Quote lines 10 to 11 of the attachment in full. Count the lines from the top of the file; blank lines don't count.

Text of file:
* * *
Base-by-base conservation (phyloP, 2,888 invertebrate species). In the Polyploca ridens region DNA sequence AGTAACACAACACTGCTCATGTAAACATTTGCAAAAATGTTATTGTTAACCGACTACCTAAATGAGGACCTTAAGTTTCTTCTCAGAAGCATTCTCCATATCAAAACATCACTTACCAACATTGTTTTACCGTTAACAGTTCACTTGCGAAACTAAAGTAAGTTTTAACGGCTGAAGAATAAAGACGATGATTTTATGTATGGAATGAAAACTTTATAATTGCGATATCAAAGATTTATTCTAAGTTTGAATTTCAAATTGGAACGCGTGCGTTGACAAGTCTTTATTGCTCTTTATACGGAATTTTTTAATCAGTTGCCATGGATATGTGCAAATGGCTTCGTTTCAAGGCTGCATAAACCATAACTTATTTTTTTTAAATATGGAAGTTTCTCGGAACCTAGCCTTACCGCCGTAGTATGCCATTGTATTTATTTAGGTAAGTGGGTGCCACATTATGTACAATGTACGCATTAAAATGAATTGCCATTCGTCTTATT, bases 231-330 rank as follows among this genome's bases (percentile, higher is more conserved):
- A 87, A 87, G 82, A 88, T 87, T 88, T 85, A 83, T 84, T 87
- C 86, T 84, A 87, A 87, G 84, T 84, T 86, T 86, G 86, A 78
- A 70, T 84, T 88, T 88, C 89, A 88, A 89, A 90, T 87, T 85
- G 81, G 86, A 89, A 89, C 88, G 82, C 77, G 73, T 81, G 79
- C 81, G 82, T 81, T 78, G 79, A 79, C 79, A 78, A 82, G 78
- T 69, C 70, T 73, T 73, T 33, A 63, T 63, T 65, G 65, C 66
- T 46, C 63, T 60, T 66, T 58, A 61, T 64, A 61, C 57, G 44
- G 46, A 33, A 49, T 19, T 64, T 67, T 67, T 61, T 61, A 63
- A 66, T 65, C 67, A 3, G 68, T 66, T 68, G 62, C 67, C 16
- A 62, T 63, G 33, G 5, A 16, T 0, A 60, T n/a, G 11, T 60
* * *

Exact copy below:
- A 66, T 65, C 67, A 3, G 68, T 66, T 68, G 62, C 67, C 16
- A 62, T 63, G 33, G 5, A 16, T 0, A 60, T n/a, G 11, T 60